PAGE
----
Reader Colin writes us to share an email he sent to Target about their practice of marking items as “Sale”… with no actual discount. Colin writes to Target:
I’m currently in the process of shopping for a Nintendo DS, and have been keeping out for any kind of deals on the item before I buy it. Today I was in the Turnersville Target, and I noticed a big red SALE tag on the DSes. However, the price was still the usual $129.99. I asked the clerk at the electronics counter and he told me “Yeah, that just means it’s at the price in the flyer.” Quite frankly, the only word I can think of for marking an item with a SALE tag when it is not, in fact, at a sale price, is deceptive.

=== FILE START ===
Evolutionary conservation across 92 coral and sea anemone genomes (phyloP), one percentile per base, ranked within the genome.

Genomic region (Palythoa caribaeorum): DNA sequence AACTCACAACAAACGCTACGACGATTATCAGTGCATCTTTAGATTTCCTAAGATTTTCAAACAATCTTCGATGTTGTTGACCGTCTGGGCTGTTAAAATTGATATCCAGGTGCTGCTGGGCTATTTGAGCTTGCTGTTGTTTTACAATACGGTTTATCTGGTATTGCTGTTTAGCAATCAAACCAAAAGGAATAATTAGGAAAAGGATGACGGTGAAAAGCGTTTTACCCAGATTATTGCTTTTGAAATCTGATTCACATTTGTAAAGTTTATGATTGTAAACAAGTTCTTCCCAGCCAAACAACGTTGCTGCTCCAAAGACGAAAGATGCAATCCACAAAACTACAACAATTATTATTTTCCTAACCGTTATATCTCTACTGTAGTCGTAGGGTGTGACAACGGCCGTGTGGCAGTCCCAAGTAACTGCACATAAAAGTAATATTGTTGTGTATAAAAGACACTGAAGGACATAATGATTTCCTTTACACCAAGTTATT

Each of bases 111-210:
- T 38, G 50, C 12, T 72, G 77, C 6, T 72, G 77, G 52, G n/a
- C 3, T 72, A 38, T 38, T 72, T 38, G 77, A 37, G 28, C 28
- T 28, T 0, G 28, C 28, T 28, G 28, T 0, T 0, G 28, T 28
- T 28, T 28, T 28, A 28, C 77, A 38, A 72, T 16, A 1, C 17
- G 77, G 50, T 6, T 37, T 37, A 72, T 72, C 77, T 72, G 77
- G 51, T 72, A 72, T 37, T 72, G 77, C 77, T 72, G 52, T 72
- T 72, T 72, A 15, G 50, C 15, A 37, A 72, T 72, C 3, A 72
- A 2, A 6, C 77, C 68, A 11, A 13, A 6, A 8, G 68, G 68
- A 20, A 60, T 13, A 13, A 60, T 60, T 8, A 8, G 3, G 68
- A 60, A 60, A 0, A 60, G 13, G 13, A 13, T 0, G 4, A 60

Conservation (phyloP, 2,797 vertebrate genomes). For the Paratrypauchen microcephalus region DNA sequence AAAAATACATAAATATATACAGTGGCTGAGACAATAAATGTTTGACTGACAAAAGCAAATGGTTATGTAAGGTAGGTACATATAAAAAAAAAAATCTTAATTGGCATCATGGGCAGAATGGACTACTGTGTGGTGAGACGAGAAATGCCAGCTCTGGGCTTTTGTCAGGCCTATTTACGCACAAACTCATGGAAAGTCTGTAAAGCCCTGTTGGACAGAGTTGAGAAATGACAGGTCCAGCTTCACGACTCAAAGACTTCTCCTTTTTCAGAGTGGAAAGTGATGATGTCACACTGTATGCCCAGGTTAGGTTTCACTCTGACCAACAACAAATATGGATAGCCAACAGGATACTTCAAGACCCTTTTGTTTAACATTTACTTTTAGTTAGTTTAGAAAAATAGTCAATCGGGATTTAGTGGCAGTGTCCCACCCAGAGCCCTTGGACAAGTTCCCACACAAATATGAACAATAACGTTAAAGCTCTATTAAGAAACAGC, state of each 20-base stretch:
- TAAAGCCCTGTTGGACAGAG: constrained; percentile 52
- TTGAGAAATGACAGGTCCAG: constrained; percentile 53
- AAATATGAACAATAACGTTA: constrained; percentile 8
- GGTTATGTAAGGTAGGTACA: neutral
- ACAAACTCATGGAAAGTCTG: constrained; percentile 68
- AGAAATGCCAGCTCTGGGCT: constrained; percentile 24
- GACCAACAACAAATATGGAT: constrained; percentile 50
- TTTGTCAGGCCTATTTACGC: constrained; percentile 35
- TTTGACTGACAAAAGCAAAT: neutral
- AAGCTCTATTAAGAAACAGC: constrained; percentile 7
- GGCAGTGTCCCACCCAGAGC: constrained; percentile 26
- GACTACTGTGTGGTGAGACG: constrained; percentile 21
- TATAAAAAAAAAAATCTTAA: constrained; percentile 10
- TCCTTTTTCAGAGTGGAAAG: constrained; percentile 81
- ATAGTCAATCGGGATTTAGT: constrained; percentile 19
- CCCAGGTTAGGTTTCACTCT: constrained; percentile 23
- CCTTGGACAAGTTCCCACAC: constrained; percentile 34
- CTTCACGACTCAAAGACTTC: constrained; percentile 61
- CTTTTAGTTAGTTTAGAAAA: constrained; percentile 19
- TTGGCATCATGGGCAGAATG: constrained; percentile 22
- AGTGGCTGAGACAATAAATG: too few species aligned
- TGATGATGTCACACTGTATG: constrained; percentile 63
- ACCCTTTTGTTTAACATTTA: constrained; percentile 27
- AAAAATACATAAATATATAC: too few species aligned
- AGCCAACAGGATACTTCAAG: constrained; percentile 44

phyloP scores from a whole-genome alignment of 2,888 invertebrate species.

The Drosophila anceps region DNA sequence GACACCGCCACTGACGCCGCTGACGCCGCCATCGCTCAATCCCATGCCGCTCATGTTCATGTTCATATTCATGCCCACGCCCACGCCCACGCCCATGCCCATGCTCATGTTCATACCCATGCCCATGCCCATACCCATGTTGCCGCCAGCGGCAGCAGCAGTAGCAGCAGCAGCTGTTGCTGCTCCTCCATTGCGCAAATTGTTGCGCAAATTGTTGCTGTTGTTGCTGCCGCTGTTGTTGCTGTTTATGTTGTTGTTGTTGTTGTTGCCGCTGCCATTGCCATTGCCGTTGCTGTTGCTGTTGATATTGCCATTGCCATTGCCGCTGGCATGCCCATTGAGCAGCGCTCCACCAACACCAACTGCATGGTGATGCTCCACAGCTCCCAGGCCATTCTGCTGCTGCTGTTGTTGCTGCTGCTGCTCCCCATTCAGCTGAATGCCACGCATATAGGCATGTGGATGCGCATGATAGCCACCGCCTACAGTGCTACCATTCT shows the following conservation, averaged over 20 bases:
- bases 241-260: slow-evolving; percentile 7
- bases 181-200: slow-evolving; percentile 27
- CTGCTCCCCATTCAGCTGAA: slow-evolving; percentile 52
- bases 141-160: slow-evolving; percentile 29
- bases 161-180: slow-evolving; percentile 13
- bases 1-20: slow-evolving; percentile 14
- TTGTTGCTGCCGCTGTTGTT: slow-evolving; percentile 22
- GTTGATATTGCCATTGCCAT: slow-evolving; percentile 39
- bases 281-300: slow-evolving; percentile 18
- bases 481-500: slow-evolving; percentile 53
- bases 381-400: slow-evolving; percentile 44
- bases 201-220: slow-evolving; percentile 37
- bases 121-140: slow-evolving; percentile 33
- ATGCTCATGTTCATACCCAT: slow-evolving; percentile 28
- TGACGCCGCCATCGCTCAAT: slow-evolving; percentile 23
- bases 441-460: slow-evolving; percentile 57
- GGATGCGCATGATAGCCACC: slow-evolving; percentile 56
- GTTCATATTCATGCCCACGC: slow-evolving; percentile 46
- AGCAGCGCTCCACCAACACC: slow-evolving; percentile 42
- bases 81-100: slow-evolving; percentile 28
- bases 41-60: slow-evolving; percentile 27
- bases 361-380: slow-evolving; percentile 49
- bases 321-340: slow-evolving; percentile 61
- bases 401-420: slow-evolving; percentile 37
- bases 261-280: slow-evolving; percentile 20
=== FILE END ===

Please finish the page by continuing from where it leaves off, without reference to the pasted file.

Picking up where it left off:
We thought this might have been an isolated incident in New Jersey, so we went to our local Brooklyn Target and sure enough, the Nintendo DS Lite is marked “Sale” even though there is no discount.
The Target flyer is clear about the fact that the DS is not on sale. Why is it marked “Sale” in the store? Just because it is pictured in the flyer?
The NYC Department of Consumer Affairs says there are laws against offering items for “Sale” at more than the MSRP without clearly marking the tag, but make no mention of marking things “Sale” in store when they’re not discounted from the MSRP. However, the New York City Consumer Protection Law “prohibits DECEPTIVE TRADE PRACTICES, meaning any claim or action having the potential to deceive consumers.” This may well fall under that law.
Regardless of the legality, it’s certainly not a consumer friendly practice. Not cool, Target. —MEGHANN MARCO